In reading the language of SECURE, it seems to me that a lifetime stretch payout is optional for an eligible designated beneficiary. If they want, they could opt for the new out-in-10 payout instead, correct?
I am thinking of a hypothetical surviving spouse beneficiary who is much younger than the deceased IRA owner. I know that a SS bene doesn't have to take stretch RMDs until the decedent IRA owner would have hit their RBD. I also know that a SS bene can opt for the spousal rollover at any time.
So let's say IRA owner was 70 when they died this year. Did not hit 70.5 in 2019, so under SECURE, their RBD isn't for two more years (i.e., when they would have hit 72).
SS bene is only 52. They do not want to do spousal rollover because while they don't anticipate needing the money, they don't want a 10% penalty issue if life throws them a curve-ball and they later do, in fact, need to draw income from the account prior to 59.5. So they maintain bene status.
Now, in a stretch scenario, in two years (2022), when deceased spouse would have hit RBD, SS bene (who would then be age 54) will have to start taking stretch RMDs off Table II, correct?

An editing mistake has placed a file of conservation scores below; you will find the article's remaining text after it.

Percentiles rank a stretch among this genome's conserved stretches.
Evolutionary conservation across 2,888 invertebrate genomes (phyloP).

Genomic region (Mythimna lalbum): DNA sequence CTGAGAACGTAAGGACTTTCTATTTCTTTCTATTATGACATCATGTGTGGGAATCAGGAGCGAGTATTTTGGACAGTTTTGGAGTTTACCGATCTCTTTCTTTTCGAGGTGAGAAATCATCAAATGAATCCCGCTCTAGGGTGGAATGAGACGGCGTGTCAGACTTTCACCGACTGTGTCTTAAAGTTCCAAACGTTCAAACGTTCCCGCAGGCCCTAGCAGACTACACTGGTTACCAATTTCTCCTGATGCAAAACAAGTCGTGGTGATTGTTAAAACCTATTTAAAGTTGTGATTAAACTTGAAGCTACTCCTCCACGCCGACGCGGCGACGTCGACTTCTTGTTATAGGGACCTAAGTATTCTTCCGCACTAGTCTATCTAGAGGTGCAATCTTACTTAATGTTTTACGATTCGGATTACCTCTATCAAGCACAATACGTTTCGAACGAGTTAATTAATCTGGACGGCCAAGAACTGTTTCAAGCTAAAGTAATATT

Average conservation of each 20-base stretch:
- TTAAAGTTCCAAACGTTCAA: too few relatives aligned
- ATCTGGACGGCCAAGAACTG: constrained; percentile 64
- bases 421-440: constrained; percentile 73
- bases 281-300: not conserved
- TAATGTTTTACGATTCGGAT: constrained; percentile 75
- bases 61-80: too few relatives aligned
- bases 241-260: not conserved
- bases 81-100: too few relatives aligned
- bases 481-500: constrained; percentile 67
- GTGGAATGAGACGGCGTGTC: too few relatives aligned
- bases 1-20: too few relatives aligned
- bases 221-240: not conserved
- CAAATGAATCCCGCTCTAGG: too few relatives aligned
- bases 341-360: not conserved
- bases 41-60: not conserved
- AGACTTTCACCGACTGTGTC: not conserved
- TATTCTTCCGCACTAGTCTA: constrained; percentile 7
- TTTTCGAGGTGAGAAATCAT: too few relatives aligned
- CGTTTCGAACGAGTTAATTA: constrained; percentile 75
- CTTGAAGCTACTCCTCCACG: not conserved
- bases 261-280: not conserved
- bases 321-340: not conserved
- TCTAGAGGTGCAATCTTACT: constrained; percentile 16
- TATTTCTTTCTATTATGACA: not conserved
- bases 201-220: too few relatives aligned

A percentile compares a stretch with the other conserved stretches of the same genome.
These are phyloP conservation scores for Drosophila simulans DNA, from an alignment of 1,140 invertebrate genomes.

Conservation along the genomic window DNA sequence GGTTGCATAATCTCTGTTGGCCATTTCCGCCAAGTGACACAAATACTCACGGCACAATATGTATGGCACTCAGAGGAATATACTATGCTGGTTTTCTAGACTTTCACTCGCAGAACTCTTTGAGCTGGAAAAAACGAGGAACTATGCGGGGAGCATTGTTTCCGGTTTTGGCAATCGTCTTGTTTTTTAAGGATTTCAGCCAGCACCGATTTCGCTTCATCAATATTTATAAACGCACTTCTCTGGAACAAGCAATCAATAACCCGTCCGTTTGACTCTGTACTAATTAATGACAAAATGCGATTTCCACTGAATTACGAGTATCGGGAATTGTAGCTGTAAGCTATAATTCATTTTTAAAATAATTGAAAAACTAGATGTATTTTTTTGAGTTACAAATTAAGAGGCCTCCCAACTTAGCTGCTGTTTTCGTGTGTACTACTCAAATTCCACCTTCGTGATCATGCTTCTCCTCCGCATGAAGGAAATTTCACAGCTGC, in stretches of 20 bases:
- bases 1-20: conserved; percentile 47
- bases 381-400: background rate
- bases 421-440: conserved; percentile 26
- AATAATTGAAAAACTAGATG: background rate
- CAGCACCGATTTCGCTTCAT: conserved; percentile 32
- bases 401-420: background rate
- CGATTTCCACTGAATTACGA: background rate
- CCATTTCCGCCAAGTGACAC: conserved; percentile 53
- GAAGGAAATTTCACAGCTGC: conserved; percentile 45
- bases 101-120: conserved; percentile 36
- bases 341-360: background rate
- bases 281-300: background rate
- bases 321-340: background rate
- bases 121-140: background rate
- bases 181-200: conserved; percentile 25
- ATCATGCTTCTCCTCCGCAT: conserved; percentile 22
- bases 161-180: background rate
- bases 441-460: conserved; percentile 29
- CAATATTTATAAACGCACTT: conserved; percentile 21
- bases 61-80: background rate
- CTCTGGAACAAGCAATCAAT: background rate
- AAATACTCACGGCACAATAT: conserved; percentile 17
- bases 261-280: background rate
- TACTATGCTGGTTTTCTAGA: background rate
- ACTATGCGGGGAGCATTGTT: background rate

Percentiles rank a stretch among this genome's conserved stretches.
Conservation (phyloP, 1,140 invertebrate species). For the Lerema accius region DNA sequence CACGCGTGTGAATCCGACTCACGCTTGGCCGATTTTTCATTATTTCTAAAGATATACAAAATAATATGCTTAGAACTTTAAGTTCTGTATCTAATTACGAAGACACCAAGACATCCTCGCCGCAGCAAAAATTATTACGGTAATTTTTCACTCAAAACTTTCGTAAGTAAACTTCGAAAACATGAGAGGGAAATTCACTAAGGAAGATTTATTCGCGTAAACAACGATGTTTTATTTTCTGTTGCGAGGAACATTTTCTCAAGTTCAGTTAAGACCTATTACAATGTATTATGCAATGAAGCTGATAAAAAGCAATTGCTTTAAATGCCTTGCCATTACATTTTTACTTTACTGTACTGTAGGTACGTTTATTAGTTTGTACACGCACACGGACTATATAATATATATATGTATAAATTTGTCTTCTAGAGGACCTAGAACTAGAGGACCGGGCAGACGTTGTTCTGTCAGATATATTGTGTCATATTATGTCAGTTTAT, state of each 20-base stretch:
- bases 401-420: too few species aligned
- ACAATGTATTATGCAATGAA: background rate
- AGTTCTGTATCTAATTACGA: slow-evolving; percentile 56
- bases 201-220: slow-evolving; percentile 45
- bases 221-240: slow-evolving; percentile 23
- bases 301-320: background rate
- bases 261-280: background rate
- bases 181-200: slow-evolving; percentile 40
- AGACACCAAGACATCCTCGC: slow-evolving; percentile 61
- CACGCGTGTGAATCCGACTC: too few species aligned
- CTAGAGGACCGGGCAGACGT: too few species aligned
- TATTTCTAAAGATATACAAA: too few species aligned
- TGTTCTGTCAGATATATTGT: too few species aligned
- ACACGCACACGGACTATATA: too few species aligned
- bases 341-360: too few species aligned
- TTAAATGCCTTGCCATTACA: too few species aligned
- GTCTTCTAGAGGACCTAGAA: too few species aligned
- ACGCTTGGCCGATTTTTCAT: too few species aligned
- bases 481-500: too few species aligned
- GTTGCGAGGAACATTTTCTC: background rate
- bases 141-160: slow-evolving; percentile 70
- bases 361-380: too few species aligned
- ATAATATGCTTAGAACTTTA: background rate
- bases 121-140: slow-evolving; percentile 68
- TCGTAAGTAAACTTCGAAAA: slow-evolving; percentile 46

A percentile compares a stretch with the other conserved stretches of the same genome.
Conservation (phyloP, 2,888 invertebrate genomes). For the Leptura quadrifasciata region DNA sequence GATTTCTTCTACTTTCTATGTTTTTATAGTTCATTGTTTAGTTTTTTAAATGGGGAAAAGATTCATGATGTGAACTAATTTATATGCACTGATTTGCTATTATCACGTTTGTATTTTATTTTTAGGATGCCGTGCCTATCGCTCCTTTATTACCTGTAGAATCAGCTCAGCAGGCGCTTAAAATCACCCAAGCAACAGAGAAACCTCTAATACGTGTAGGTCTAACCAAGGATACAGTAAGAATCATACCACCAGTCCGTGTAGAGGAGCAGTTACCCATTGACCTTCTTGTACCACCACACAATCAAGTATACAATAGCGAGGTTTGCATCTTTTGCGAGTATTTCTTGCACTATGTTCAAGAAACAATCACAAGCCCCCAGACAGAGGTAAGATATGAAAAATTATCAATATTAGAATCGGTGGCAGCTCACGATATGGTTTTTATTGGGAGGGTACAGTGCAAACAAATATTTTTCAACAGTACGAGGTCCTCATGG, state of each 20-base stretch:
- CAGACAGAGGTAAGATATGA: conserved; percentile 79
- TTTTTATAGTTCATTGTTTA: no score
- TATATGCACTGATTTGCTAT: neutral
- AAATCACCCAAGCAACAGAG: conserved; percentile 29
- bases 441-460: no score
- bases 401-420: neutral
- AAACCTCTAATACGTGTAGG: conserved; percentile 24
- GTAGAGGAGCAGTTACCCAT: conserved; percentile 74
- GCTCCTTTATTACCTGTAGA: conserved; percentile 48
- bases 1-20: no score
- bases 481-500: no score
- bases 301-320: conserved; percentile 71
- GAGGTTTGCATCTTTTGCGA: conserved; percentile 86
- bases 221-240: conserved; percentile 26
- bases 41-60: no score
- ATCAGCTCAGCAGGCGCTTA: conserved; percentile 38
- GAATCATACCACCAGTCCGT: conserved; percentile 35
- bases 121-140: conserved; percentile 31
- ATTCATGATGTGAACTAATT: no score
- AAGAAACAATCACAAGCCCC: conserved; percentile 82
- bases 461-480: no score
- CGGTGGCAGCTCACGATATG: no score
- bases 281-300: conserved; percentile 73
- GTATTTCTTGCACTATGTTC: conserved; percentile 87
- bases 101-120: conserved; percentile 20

Instead, could SS bene opt today (in 2020) to *not* be treated as an EDB and place themselves under the out-in-10 option, leave the account alone for nine years with no RMDs due, and then do the spousal rollover in year 10, before the 10th anniversary of death?
The SS would now be 62, the 10% penalty is moot, they avoided 5-6 years of bene RMDs (i.e., between ages 54 and 59.5) in the stretch scenario, and have no RMDs for another 10 years after that.
I recognize that this is a very specific situation, but for a SS bene who wanted to maintain bene status without having to take bene RMDs that would normally be due in a stretch scenario, I can't find a reason this wouldn't work. Am I missing something? If not, am I over-engineering it?